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Japan still faces uncertainty over whether it can lift the coronavirus state of emergency in and around Tokyo on March 21 as planned after deciding Friday to extend the measure by two weeks.

While the coronavirus situation is seesawing, infectious disease and other experts warn of a possible fourth wave of infections, which would force the government to extend the country’s COVID19 emergency yet again.

Those concerns will likely continue to put Prime Minister Yoshihide Suga in a difficult spot as the government balances safety with economic concerns.

“I feel very sorry, but I sincerely ask for further cooperation from the bottom of my heart,” Suga told a news conference after the decision.

The emergency, which had already been extended for one month, began Jan. 8.

Compared to the start of the year, new infections have decreased significantly. Until recently, Suga was eager to fully lift the emergency Sunday as planned.

The situation changed Wednesday evening, informed sources say.

He proposed an extension of around two weeks in talks with economic revitalization minister Yasutoshi Nishimura, health minister Norihisa Tamura and others at the Prime Minister’s Office.

Soon after the talks, Suga announced his view to reporters, mainly citing high hospital bed occupancy.

Prime Minister Yoshihide Suga speaks during a news conference in Tokyo on Friday. | POOL / VIA REUTERS
Prime Minister Yoshihide Suga speaks during a news conference in Tokyo on Friday. | POOL / VIA REUTERS

The pivot occurred as the leaders of the four prefectures, including Tokyo Gov. Yuriko Koike, were preparing to request an additional extension of the emergency.

Suga wanted to take action ahead of Koike after being criticized for his slow decisions over coronavirus measures, such as over the halt to the Go To Travel tourism promotion program, and tardy responses to a wining-and-dining scandal involving government and broadcasting company officials, including his eldest son, Seigo Suga.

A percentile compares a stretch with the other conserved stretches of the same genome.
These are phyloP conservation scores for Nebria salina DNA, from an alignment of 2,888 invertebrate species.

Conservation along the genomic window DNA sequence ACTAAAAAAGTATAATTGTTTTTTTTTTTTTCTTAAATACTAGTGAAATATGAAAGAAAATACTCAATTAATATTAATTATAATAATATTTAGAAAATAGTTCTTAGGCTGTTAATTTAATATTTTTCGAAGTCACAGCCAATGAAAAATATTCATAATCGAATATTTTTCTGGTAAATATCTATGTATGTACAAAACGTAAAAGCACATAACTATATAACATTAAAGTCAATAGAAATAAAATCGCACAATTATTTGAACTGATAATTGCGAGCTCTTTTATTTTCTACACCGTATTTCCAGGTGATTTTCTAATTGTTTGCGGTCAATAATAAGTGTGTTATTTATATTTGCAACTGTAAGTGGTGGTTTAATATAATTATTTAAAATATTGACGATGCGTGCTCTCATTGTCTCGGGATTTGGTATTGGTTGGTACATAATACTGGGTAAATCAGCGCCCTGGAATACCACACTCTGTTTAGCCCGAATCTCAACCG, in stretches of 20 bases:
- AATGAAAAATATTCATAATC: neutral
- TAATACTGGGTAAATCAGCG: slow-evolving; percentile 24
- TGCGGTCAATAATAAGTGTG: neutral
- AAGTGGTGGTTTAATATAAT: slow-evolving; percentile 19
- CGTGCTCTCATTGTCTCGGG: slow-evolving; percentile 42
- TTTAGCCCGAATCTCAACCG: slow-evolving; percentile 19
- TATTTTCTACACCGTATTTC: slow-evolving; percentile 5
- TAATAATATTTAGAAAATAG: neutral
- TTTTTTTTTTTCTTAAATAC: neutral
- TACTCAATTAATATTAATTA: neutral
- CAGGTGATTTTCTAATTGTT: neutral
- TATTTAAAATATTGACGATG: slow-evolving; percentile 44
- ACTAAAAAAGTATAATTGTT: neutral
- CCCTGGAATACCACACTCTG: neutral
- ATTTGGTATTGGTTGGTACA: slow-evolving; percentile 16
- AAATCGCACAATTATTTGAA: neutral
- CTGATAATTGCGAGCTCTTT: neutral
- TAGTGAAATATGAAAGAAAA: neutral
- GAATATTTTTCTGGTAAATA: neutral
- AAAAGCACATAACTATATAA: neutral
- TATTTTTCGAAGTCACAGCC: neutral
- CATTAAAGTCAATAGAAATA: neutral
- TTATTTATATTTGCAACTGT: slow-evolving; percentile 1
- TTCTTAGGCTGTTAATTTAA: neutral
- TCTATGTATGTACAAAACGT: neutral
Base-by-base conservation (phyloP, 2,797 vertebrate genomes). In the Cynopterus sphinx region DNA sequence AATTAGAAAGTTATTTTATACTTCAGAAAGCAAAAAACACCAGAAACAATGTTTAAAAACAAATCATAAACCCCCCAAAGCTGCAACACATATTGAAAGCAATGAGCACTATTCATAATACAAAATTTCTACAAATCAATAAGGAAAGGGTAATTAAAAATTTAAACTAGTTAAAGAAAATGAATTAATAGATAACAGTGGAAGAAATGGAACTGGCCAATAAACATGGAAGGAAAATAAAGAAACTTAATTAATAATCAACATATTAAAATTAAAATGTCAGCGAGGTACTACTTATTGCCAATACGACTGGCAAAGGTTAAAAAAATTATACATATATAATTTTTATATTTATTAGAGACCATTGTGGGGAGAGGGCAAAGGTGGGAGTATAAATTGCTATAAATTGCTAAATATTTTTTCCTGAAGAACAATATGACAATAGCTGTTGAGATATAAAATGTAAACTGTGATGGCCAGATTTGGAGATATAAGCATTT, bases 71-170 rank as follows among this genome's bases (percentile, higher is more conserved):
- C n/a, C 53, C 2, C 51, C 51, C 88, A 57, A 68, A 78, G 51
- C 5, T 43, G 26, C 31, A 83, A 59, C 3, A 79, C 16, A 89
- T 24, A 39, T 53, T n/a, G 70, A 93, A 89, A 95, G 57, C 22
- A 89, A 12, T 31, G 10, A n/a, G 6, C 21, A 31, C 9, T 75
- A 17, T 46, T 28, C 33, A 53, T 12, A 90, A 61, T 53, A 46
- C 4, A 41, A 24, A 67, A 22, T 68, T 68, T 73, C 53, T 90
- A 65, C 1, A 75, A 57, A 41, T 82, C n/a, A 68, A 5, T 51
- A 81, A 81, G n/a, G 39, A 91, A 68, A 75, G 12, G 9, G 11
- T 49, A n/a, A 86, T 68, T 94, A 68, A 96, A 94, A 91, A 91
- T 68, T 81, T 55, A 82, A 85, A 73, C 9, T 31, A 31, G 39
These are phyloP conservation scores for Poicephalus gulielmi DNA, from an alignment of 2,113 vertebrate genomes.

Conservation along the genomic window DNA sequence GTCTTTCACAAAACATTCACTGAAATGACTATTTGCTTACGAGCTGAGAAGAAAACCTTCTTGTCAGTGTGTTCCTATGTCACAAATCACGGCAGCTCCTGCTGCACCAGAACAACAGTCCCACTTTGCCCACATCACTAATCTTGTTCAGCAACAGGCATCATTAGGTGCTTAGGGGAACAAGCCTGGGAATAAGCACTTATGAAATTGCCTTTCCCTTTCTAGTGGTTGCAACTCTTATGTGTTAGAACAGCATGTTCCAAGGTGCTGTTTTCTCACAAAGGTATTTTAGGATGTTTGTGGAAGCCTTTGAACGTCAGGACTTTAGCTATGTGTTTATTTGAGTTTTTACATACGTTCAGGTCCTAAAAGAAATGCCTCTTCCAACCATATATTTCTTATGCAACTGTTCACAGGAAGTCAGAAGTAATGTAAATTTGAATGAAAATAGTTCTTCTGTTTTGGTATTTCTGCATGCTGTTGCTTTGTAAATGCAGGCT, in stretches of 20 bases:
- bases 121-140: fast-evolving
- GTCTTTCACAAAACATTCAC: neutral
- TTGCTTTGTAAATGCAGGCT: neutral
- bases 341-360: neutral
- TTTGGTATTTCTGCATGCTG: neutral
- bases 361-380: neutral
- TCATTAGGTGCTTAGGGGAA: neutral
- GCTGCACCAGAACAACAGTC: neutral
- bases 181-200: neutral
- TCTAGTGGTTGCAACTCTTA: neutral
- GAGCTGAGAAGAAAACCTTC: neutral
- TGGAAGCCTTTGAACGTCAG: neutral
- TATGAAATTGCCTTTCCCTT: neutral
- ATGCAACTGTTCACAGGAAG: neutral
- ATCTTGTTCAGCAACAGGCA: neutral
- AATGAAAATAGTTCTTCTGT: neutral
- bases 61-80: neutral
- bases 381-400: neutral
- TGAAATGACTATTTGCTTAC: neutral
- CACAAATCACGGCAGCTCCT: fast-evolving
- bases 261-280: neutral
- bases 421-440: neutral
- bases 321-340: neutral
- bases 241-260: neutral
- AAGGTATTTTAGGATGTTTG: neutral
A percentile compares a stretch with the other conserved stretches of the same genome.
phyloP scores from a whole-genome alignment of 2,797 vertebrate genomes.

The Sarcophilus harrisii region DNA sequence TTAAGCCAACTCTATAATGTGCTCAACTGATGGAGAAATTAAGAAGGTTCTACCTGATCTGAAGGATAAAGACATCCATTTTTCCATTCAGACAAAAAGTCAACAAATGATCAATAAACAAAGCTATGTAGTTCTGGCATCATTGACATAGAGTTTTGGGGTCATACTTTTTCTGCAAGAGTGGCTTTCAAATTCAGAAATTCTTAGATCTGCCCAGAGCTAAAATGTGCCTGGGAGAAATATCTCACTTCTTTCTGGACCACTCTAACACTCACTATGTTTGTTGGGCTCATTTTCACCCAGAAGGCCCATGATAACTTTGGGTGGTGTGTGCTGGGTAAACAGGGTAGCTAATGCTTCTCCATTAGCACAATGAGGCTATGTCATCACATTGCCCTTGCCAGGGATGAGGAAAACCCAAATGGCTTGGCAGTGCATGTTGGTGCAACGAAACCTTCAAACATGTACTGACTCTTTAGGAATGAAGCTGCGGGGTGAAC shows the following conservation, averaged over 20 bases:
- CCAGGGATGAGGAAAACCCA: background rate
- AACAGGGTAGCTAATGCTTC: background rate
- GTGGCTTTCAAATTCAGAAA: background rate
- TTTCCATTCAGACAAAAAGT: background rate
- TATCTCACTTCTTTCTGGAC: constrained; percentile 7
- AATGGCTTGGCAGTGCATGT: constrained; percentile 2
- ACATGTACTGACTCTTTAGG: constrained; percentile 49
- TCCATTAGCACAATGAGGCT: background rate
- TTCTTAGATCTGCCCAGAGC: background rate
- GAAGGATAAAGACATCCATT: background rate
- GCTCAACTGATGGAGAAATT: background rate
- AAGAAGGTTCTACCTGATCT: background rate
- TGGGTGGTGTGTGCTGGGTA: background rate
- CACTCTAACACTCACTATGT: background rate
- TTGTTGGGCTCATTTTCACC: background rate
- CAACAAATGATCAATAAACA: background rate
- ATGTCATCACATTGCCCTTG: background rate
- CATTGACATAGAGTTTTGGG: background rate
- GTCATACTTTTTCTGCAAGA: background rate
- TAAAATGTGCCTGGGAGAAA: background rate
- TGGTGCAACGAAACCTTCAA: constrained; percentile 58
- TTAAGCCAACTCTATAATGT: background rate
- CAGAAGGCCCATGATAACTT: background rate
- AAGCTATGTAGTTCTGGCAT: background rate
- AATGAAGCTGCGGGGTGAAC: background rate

The second state of emergency was declared in January only after Koike and other governors requested the measure.

“Given her moves, it was riskier (for Suga) not to decide on an extension,” a senior ruling party member said.

It is unclear why the length of the extension was two weeks, with many indicators on the country’s COVID-19 alert scale improving sufficiently to meet the threshold for lifting a coronavirus state of emergency.

“Two weeks are a necessary period to contain the spread of infections and monitor the situation even more carefully,” Suga said at Friday’s news conference.

But there was “no basis” for the length of the extension, according to senior government officials. They said it was a political decision.

At a government advisory committee meeting on coronavirus measures that preceded the decision on the extension, some participants called for a longer extension than two weeks.

Opposition lawmakers are also asking why the period was set at two weeks.

A vendor replenishes her stall with boxes of face masks in Tokyo on Friday. | AFP-JIJI
A vendor replenishes her stall with boxes of face masks in Tokyo on Friday. | AFP-JIJI

If the infection situation does not improve, the Tokyo Olympics, due to begin in July, could be affected.

The start of the Olympic torch relay, slated for March 25, is also drawing near, while concerns are mounting over coronavirus variants and a possible fourth wave that may follow the spike seen around the start of this year.

Suga is expected to face stronger opposition toward holding the Tokyo Games this summer if the government cannot lift the emergency in the Tokyo area on March 21.

Hakubun Shimomura, policy leader of Suga’s Liberal Democratic Party, has mentioned the possibility of the cancellation of the Tokyo Games.

“The International Olympic Committee would have to consider such a possibility” if foreign athletes become unable to enter Japan, Shimomura said in a television program Thursday.

Suga’s administration, launched in September last year, is being rocked by a host of problems, which include inappropriate late-night visits to bars by ruling lawmakers in addition to the criticism of his actions on the COVID-19 crisis and the wining-and-dining scandal.

“We’re still unable to offer any bright prospects to the people. I’m worried about the future,” a government official said.

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